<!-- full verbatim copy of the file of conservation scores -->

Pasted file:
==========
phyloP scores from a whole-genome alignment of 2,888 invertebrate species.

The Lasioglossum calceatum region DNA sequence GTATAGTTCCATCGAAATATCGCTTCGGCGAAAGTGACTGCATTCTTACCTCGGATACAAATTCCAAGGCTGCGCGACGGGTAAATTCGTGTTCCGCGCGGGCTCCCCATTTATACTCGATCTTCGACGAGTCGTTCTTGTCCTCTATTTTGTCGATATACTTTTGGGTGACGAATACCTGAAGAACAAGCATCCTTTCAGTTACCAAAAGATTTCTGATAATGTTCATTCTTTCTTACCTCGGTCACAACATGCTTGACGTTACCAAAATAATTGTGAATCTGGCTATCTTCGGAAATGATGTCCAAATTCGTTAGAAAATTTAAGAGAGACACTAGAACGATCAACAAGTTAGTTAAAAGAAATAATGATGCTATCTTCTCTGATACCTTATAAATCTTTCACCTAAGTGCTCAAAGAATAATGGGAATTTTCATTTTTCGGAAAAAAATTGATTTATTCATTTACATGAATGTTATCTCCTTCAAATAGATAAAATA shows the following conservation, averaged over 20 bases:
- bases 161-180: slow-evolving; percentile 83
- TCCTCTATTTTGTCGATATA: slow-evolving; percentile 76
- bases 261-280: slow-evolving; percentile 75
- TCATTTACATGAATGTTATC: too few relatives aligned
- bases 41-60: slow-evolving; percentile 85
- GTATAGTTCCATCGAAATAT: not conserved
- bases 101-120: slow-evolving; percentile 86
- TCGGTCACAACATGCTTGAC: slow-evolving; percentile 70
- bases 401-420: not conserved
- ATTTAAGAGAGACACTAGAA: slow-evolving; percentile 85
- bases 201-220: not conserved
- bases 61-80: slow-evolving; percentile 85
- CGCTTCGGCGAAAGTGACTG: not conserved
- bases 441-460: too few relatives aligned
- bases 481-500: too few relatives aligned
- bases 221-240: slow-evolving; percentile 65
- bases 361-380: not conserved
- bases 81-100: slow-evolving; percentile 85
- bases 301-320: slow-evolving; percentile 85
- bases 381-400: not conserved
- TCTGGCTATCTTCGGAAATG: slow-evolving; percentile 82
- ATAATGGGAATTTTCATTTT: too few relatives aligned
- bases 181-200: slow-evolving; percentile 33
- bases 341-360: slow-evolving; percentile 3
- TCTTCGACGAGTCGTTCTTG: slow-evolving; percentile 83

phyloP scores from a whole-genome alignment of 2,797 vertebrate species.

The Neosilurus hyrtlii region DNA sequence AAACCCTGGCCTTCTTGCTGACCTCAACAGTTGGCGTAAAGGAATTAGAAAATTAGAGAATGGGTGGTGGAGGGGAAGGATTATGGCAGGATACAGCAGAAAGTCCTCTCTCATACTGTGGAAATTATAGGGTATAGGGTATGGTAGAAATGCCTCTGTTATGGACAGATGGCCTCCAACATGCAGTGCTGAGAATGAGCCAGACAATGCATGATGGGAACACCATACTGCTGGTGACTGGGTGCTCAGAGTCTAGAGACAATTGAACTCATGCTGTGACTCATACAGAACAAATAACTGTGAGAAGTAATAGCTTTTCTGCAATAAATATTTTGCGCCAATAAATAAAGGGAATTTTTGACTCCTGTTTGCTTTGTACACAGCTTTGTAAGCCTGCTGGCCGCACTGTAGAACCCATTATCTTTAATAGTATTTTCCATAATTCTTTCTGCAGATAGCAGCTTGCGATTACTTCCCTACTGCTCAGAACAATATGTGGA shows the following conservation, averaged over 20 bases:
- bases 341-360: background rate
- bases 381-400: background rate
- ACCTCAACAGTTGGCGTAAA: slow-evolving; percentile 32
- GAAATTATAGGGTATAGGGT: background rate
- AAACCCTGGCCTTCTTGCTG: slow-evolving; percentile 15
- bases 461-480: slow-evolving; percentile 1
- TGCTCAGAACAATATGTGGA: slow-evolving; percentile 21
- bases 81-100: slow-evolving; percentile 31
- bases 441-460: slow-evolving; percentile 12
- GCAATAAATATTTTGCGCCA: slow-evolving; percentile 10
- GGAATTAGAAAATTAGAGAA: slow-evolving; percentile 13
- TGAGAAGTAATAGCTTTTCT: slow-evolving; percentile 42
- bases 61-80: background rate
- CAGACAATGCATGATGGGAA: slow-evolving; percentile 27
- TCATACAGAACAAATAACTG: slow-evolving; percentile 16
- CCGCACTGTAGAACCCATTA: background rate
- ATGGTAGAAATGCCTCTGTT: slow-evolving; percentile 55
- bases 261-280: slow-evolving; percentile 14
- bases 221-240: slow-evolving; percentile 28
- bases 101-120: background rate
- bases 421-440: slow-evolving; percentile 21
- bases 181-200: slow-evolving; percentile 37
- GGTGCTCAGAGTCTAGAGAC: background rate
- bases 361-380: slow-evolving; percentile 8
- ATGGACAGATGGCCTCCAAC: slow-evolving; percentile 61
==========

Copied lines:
phyloP scores from a whole-genome alignment of 2,888 invertebrate species.

The Lasioglossum calceatum region DNA sequence GTATAGTTCCATCGAAATATCGCTTCGGCGAAAGTGACTGCATTCTTACCTCGGATACAAATTCCAAGGCTGCGCGACGGGTAAATTCGTGTTCCGCGCGGGCTCCCCATTTATACTCGATCTTCGACGAGTCGTTCTTGTCCTCTATTTTGTCGATATACTTTTGGGTGACGAATACCTGAAGAACAAGCATCCTTTCAGTTACCAAAAGATTTCTGATAATGTTCATTCTTTCTTACCTCGGTCACAACATGCTTGACGTTACCAAAATAATTGTGAATCTGGCTATCTTCGGAAATGATGTCCAAATTCGTTAGAAAATTTAAGAGAGACACTAGAACGATCAACAAGTTAGTTAAAAGAAATAATGATGCTATCTTCTCTGATACCTTATAAATCTTTCACCTAAGTGCTCAAAGAATAATGGGAATTTTCATTTTTCGGAAAAAAATTGATTTATTCATTTACATGAATGTTATCTCCTTCAAATAGATAAAATA shows the following conservation, averaged over 20 bases:
- bases 161-180: slow-evolving; percentile 83
- TCCTCTATTTTGTCGATATA: slow-evolving; percentile 76
- bases 261-280: slow-evolving; percentile 75
- TCATTTACATGAATGTTATC: too few relatives aligned
- bases 41-60: slow-evolving; percentile 85
- GTATAGTTCCATCGAAATAT: not conserved
- bases 101-120: slow-evolving; percentile 86
- TCGGTCACAACATGCTTGAC: slow-evolving; percentile 70
- bases 401-420: not conserved
- ATTTAAGAGAGACACTAGAA: slow-evolving; percentile 85
- bases 201-220: not conserved
- bases 61-80: slow-evolving; percentile 85
- CGCTTCGGCGAAAGTGACTG: not conserved
- bases 441-460: too few relatives aligned
- bases 481-500: too few relatives aligned
- bases 221-240: slow-evolving; percentile 65
- bases 361-380: not conserved
- bases 81-100: slow-evolving; percentile 85
- bases 301-320: slow-evolving; percentile 85
- bases 381-400: not conserved
- TCTGGCTATCTTCGGAAATG: slow-evolving; percentile 82
- ATAATGGGAATTTTCATTTT: too few relatives aligned
- bases 181-200: slow-evolving; percentile 33
- bases 341-360: slow-evolving; percentile 3
- TCTTCGACGAGTCGTTCTTG: slow-evolving; percentile 83

phyloP scores from a whole-genome alignment of 2,797 vertebrate species.

The Neosilurus hyrtlii region DNA sequence AAACCCTGGCCTTCTTGCTGACCTCAACAGTTGGCGTAAAGGAATTAGAAAATTAGAGAATGGGTGGTGGAGGGGAAGGATTATGGCAGGATACAGCAGAAAGTCCTCTCTCATACTGTGGAAATTATAGGGTATAGGGTATGGTAGAAATGCCTCTGTTATGGACAGATGGCCTCCAACATGCAGTGCTGAGAATGAGCCAGACAATGCATGATGGGAACACCATACTGCTGGTGACTGGGTGCTCAGAGTCTAGAGACAATTGAACTCATGCTGTGACTCATACAGAACAAATAACTGTGAGAAGTAATAGCTTTTCTGCAATAAATATTTTGCGCCAATAAATAAAGGGAATTTTTGACTCCTGTTTGCTTTGTACACAGCTTTGTAAGCCTGCTGGCCGCACTGTAGAACCCATTATCTTTAATAGTATTTTCCATAATTCTTTCTGCAGATAGCAGCTTGCGATTACTTCCCTACTGCTCAGAACAATATGTGGA shows the following conservation, averaged over 20 bases:
- bases 341-360: background rate
- bases 381-400: background rate
- ACCTCAACAGTTGGCGTAAA: slow-evolving; percentile 32
- GAAATTATAGGGTATAGGGT: background rate
- AAACCCTGGCCTTCTTGCTG: slow-evolving; percentile 15
- bases 461-480: slow-evolving; percentile 1
- TGCTCAGAACAATATGTGGA: slow-evolving; percentile 21
- bases 81-100: slow-evolving; percentile 31
- bases 441-460: slow-evolving; percentile 12
- GCAATAAATATTTTGCGCCA: slow-evolving; percentile 10
- GGAATTAGAAAATTAGAGAA: slow-evolving; percentile 13
- TGAGAAGTAATAGCTTTTCT: slow-evolving; percentile 42
- bases 61-80: background rate
- CAGACAATGCATGATGGGAA: slow-evolving; percentile 27
- TCATACAGAACAAATAACTG: slow-evolving; percentile 16
- CCGCACTGTAGAACCCATTA: background rate
- ATGGTAGAAATGCCTCTGTT: slow-evolving; percentile 55
- bases 261-280: slow-evolving; percentile 14
- bases 221-240: slow-evolving; percentile 28
- bases 101-120: background rate
- bases 421-440: slow-evolving; percentile 21
- bases 181-200: slow-evolving; percentile 37
- GGTGCTCAGAGTCTAGAGAC: background rate
- bases 361-380: slow-evolving; percentile 8
- ATGGACAGATGGCCTCCAAC: slow-evolving; percentile 61